Spontaneous Facial Emotion Discrimination in Individuals with Autism Spectrum Disorders and Fragile X Syndrome

Friday, May 18, 2012
Sheraton Hall (Sheraton Centre Toronto)
2:00 PM
H. R. Mace1, J. Moss1, C. Oliver1, G. Anderson2 and J. McCleery2, (1)Cerebra Centre for Neurodevelopmental Disorders, University of Birmingham, Birmingham, United Kingdom, (2)University of Birmingham, Birmingham, United Kingdom
Background: Previous studies of emotion recognition have found that individuals with autism spectrum disorder (ASD) and fragile X syndrome (FXS) perform similarly to carefully matched typically developing individuals on explicit measures of emotion recognition. However, previous studies using eye tracking measures have highlighted atypical looking patterns in individuals with ASD and FXS during emotion processing. Although it appears that this does not affect explicit emotion recognition, it has not yet been investigated as to whether atypical looking patterns during emotion processing impacts spontaneous emotion discrimination.

Objectives: To examine and compare the spontaneous discrimination of faces posed in happy and disgusted expressions from neutral faces, using eye-tracking in a passive habituation/dishabituation paradigm.

Methods: Participants were fourteen individuals with ASD, nine individuals with FXS, and twelve typically developing individuals.  We measured eye gaze patterns during the passive viewing of pairs of human faces.  Participants were presented with either two neutral faces, side by side, or one neutral face alongside a disgusted or happy face.  Neutral-neutral pairs were presented on 80% of trials, whereas neutral-disgust and neutral-happy pairings were presented on 10% of trials each.  Looking patterns during neutral-disgust and neutral-happy trials were examined for preferential looking times to the novel (disgust, happy) emotional expressions. We also measured eye gaze patterns to the eyes and mouth region of the facial stimuli.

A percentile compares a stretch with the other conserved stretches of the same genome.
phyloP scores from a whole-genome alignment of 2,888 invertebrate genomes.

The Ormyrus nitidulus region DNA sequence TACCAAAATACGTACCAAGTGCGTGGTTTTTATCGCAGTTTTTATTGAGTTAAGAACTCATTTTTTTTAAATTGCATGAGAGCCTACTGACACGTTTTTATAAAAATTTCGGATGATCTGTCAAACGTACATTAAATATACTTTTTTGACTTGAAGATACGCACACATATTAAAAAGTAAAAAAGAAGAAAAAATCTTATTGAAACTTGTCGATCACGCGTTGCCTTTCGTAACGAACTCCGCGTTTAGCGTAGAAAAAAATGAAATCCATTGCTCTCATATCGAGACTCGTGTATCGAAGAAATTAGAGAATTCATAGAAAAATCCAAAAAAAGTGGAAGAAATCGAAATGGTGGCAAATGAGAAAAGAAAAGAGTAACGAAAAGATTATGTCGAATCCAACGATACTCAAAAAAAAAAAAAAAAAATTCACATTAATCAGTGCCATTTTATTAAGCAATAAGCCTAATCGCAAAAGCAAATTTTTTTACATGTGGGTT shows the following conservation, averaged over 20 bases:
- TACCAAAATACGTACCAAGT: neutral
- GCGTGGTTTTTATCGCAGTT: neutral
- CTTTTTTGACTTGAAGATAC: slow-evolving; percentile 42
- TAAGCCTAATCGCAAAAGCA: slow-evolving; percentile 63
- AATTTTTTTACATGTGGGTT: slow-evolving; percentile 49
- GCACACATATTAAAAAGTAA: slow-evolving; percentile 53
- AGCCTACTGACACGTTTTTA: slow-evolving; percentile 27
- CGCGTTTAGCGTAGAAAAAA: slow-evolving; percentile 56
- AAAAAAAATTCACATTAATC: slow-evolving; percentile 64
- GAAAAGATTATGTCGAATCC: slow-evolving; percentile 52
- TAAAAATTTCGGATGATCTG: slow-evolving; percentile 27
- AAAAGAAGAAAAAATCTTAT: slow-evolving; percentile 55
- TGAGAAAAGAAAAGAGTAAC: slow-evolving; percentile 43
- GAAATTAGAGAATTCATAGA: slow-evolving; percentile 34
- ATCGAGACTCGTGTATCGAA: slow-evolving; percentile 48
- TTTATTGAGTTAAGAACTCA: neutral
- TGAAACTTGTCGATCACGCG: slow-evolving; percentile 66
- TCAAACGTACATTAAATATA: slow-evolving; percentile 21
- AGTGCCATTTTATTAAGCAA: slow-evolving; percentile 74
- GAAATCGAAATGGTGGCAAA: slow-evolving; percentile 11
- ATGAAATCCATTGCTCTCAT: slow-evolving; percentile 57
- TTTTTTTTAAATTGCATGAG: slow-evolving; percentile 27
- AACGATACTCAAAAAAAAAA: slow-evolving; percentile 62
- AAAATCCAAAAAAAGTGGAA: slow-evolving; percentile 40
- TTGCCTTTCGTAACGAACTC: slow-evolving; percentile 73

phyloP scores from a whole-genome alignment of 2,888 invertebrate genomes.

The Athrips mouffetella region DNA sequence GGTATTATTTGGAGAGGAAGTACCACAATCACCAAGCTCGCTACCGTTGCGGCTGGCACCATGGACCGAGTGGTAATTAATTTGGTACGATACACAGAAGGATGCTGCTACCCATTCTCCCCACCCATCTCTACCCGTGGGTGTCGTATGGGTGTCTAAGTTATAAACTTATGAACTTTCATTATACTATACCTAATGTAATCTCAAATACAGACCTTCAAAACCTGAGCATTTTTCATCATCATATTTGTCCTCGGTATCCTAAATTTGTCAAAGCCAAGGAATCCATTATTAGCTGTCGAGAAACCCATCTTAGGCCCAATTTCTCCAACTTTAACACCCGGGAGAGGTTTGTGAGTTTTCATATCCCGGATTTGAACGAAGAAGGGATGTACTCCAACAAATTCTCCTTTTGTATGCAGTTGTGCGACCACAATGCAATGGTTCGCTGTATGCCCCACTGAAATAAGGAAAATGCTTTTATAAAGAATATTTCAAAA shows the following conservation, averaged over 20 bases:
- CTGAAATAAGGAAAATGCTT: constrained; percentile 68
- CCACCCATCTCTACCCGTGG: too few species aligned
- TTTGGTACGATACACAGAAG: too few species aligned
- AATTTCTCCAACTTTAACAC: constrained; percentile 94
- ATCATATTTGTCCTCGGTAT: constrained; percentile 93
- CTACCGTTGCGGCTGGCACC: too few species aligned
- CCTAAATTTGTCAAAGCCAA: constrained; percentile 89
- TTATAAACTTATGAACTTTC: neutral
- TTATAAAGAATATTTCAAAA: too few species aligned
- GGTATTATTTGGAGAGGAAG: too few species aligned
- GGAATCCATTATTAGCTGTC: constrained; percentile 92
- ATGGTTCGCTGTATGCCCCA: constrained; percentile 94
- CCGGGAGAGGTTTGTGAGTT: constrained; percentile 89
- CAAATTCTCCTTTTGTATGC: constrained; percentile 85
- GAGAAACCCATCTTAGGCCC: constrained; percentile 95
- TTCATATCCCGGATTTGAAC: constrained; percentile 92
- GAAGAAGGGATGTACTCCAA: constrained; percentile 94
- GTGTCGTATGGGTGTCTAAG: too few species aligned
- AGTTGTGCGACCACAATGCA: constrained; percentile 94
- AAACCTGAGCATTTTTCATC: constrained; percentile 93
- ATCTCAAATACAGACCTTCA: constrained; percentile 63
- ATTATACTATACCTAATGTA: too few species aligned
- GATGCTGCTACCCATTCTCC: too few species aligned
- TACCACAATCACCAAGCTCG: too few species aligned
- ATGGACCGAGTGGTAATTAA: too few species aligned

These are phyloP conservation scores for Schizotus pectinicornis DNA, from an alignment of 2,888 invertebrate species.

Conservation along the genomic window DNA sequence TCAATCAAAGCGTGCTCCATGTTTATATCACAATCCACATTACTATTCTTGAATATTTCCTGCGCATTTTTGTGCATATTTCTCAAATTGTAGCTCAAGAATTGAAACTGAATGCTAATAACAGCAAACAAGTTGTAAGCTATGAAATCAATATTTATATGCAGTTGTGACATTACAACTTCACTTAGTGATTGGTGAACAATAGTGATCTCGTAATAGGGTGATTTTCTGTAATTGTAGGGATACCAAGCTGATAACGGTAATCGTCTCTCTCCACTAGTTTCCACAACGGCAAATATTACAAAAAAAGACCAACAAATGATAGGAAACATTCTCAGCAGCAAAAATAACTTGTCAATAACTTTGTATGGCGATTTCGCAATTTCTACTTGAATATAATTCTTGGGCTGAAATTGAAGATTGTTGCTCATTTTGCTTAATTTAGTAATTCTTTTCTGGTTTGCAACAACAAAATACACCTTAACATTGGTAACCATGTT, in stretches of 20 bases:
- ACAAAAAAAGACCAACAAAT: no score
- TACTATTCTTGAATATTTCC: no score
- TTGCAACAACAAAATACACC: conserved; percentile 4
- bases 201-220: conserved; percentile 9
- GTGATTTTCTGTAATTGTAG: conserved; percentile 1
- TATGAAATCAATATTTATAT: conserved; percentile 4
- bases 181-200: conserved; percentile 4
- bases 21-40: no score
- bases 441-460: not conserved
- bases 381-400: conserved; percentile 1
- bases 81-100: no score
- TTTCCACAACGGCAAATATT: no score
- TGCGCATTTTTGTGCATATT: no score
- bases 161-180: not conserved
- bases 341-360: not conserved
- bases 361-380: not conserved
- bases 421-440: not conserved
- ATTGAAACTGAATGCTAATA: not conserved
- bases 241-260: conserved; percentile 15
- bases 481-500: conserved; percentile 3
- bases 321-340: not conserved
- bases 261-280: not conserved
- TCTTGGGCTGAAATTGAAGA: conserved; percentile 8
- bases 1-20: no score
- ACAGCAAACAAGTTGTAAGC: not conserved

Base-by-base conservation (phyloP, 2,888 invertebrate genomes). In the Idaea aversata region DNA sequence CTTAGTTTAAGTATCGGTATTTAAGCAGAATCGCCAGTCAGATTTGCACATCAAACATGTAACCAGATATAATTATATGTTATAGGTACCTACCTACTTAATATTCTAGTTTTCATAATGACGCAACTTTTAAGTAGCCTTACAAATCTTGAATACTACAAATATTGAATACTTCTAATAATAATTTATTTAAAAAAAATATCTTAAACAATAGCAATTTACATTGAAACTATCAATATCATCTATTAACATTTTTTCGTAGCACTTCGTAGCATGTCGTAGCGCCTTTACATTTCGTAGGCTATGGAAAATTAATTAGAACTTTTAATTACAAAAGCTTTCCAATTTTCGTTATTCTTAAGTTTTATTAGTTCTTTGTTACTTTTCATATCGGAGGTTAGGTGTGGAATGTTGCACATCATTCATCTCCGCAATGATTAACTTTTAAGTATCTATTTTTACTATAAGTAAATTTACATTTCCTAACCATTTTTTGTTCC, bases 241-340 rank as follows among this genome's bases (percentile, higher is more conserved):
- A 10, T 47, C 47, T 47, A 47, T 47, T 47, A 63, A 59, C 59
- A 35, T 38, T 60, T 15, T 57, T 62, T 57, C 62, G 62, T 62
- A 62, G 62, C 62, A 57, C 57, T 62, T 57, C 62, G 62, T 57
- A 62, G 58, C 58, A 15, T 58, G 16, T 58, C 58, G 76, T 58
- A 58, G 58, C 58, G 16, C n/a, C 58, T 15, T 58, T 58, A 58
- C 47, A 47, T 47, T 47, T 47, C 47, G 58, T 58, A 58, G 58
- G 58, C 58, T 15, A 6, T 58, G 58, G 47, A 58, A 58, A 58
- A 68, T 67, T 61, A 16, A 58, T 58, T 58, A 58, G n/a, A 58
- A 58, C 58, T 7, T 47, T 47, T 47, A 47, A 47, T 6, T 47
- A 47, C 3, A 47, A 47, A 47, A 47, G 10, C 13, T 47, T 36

Results: Both typically developing participants and participants with ASD looked at both the disgusted and happy faces more than the neutral faces during the critical trials.  This suggests that both of these groups spontaneously recognised the difference between neutral and disgusted and neutral and happy faces.  Participants with FXS discriminated disgusted from neutral faces, but not happy from neutral faces. Individuals with ASD looked significantly more at the mouth region than both the TD and FXS individuals. In addition, participants with ASD and FXS exhibited a non-significant tendency to look less at the eye region than TD individuals.

Conclusions: These results suggest that individuals with ASD, like TD individuals, can spontaneously distinguish between different emotions. However, individuals with FXS do not spontaneously distinguish happy from neutral faces. These results highlight a possible discrepancy between explicit emotion recognition, which previous research has suggested is largely intact in FXS, and spontaneous emotion discrimination. These results also suggest that the underlying mechanisms subserving spontaneous emotion discrimination in ASD and FXS may differ. Individuals with ASD looked more at the mouth than both those with FXS and TD individuals. Therefore, it is possible that emotion discrimination in ASD is more heavily affected by information obtained from the mouth area. However, individuals with FXS may not have obtained the information required for emotion discrimination from either the eye or the mouth area, at least for happy faces, as they exhibited less looking at the eye region and no increase in looking at the mouth area.

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